The International Narcotics Control Board and several member states have responded to this non-medical use by calling for the CND to place ketamine under international control. In 2004, despite arguably exceeding its mandate, the INCB asked the “international community to give serious consideration to initiating the procedure” for placing ketamine under international control. The INCB also called on the WHO to expedite its ECDD review of the medicine.56 This growing momentum, fuelled in large part by the INCB and several member states, has by-and-large ignored the impact that scheduling would have on access to ketamine for medical use in low-income low-resource settings. This process has been controversial, because ketamine is an essential medicine whose absence in anesthetic carts would place millions of the world’s poorest patients in the cruel position of having to choose between foregoing surgical procedures due to lack of anesthetic or undergoing surgery without the drug. Furthermore, the UN drug control agencies have been marginalizing the WHO, whose treaty-based role is crucial and has direct bearing on global health, particularly with regard to the 1971 Convention on Psychotropic Substances.57

In 2014, the government of China notified the Secretary-General of the UN to recommend that ketamine be placed in Schedule I of the 1971 Convention.58,59 This followed the passage of a non-binding resolution proposed by Thailand at the 2014 Commission on Narcotic Drugs calling for member states to pursue national scheduling. The impact of this resolution was mitigated by statements of several key member states that opposed listing ketamine under international schedules out of concern that doing so would restrict medical access.60 Following China’s notification that it intended to pursue international scheduling of ketamine, the ECDD conducted a third review of the medicine. It once again recommended against scheduling due to a lack of evidence of widespread international misuse sufficient to balance against the restrictions that would be imposed on medical availability of the drug, likely limiting its use in anesthesia practice. The review was externally peer-reviewed by experts, with one reviewer warning that scheduling would create a “global public health crisis” should ketamine become unavailable as the anesthetic of necessity in resource-poor settings.50 This ECDD review was subsequently updated in November 2015 and similar recommendations were made.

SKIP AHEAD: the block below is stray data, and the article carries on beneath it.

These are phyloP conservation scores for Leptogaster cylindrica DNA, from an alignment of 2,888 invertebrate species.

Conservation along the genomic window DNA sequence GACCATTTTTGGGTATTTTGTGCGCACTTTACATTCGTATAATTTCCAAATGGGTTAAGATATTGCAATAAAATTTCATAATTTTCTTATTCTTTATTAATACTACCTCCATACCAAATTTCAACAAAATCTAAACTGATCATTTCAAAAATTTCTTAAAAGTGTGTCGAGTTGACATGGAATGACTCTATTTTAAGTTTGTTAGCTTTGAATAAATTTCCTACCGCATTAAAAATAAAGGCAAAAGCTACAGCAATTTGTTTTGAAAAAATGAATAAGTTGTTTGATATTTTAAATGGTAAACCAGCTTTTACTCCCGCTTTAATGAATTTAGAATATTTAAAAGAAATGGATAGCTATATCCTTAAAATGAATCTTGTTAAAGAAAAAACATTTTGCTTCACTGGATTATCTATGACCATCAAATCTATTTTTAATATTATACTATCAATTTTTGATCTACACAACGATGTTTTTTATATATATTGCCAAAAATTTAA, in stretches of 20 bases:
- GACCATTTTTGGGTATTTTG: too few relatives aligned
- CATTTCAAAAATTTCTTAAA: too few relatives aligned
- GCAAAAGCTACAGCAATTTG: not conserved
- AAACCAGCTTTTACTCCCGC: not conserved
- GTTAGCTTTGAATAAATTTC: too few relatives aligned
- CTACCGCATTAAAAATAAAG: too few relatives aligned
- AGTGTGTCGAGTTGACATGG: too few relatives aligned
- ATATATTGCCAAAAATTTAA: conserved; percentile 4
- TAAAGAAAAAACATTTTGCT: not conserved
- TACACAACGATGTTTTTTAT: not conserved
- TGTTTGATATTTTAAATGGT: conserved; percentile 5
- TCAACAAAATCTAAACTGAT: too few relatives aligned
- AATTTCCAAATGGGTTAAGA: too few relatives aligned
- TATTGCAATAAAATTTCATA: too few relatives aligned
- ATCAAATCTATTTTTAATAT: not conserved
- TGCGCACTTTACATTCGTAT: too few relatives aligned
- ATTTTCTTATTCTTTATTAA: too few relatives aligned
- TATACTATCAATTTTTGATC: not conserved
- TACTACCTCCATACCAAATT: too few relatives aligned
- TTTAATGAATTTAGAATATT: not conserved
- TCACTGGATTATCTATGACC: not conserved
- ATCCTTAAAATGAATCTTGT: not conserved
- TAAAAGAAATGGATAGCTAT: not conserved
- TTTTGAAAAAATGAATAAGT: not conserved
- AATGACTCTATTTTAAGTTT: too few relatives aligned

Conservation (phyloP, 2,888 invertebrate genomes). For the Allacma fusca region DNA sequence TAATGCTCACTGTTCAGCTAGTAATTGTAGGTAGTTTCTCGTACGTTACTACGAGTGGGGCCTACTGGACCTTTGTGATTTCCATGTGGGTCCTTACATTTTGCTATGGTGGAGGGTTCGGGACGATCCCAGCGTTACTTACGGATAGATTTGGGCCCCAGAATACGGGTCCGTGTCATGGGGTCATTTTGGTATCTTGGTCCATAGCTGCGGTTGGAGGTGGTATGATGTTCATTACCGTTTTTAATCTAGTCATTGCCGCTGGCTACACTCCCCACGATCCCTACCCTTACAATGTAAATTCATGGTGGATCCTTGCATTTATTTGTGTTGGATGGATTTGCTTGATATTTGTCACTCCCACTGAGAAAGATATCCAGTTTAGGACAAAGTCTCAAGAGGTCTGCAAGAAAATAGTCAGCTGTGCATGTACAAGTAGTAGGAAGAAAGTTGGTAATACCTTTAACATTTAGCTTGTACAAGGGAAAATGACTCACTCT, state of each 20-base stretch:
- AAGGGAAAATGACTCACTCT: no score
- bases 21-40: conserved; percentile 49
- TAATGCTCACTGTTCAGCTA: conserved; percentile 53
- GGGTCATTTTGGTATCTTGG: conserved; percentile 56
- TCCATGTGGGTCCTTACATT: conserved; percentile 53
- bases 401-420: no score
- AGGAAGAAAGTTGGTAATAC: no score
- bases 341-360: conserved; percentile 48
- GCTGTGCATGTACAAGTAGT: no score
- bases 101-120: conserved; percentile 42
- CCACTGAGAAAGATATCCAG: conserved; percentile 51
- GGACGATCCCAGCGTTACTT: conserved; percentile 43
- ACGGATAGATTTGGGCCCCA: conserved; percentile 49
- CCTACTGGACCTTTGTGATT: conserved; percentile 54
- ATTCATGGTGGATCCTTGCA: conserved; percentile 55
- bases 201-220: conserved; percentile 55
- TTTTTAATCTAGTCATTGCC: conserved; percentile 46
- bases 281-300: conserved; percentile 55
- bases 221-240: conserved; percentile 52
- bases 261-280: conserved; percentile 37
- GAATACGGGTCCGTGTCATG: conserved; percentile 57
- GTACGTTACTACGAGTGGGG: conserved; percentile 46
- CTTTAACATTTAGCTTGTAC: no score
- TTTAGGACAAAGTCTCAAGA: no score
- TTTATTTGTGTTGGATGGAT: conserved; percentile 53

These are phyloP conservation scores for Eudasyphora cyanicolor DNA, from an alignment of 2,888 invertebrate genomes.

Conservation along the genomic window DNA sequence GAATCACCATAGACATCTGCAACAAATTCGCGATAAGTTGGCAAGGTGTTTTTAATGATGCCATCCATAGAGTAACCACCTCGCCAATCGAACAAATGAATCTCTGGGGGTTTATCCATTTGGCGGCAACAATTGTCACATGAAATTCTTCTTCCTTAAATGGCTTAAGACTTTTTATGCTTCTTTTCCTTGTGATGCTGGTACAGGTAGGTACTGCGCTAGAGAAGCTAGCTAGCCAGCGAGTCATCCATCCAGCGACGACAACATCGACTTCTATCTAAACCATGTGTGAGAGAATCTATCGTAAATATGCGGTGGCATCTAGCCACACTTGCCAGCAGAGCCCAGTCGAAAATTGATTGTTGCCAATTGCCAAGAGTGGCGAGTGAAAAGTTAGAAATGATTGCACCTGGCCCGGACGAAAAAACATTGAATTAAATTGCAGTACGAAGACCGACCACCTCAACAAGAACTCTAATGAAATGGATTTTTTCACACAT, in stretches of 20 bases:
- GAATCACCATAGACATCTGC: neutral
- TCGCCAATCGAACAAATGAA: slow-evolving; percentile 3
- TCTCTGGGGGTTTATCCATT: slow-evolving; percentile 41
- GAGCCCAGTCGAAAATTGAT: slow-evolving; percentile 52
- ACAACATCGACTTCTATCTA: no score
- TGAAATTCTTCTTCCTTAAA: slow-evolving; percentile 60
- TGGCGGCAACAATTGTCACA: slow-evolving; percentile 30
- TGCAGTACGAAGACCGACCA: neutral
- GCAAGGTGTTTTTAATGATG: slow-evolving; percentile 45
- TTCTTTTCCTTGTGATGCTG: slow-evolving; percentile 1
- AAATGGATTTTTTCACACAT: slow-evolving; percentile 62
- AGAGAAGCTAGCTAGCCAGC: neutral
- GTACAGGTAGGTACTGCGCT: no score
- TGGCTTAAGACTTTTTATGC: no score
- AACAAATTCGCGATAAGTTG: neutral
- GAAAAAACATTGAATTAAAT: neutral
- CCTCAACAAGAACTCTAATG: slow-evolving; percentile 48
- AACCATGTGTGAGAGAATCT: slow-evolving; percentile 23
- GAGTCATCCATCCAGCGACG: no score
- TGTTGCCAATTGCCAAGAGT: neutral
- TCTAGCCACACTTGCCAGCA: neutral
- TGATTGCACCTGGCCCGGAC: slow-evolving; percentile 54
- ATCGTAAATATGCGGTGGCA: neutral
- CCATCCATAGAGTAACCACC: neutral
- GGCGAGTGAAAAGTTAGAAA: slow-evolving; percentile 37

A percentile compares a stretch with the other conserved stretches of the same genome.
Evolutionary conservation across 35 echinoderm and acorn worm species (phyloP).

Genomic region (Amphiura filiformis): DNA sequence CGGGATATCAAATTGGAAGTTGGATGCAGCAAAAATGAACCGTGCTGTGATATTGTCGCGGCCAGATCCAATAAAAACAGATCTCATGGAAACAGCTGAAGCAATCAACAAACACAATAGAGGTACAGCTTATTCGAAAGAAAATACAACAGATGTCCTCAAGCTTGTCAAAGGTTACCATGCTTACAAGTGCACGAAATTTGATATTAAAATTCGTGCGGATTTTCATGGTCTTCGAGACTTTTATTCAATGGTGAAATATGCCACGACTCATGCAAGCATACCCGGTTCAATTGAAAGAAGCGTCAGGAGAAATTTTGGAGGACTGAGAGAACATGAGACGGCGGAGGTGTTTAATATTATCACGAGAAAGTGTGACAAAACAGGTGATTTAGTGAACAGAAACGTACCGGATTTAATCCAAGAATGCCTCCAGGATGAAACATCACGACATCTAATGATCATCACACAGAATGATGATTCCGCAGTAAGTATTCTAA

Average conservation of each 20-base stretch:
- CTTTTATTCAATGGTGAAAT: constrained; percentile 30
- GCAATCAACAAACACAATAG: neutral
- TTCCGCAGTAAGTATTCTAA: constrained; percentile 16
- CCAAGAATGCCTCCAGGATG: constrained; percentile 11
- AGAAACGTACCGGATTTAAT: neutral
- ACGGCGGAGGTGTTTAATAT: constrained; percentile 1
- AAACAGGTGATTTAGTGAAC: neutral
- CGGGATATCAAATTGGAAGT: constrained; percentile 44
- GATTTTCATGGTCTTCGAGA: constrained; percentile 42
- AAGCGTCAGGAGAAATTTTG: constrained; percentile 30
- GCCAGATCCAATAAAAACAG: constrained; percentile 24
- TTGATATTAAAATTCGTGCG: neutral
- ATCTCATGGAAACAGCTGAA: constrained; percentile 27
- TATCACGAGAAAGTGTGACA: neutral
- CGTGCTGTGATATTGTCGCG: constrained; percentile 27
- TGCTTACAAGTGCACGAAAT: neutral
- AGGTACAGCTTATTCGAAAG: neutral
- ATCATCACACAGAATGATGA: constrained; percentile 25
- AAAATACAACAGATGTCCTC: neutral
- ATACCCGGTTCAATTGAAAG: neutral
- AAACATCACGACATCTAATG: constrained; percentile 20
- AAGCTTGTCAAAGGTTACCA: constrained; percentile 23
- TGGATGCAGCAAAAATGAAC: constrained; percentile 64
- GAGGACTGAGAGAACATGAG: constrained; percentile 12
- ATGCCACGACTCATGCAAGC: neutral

The 1971 Convention states that the WHO has sole authority to determine whether there is sufficient evidence “…warranting the placing of [a] substance under international control” in a medical and scientific context, and notes that, on these matters, WHO’s “assessments shall be determinative”.61 The ECDD has reviewed ketamine four times, including an update in November 2015, and has repeatedly found that scheduling of ketamine would not be appropriate. The WHO has communicated this to the CND, and given that placing restrictive international controls on an essential medicine used to provide basic surgical care to billions in poor countries is clearly a medical issue, WHO’s decision should have been final. Nevertheless, the CND, acting on legal advice provided by the UNODC, still initiated the scheduling process by placing it on the agenda of the CND, arguing that it may consider economic, social, legal, administrative, and other factors it deems relevant. This position remains controversial.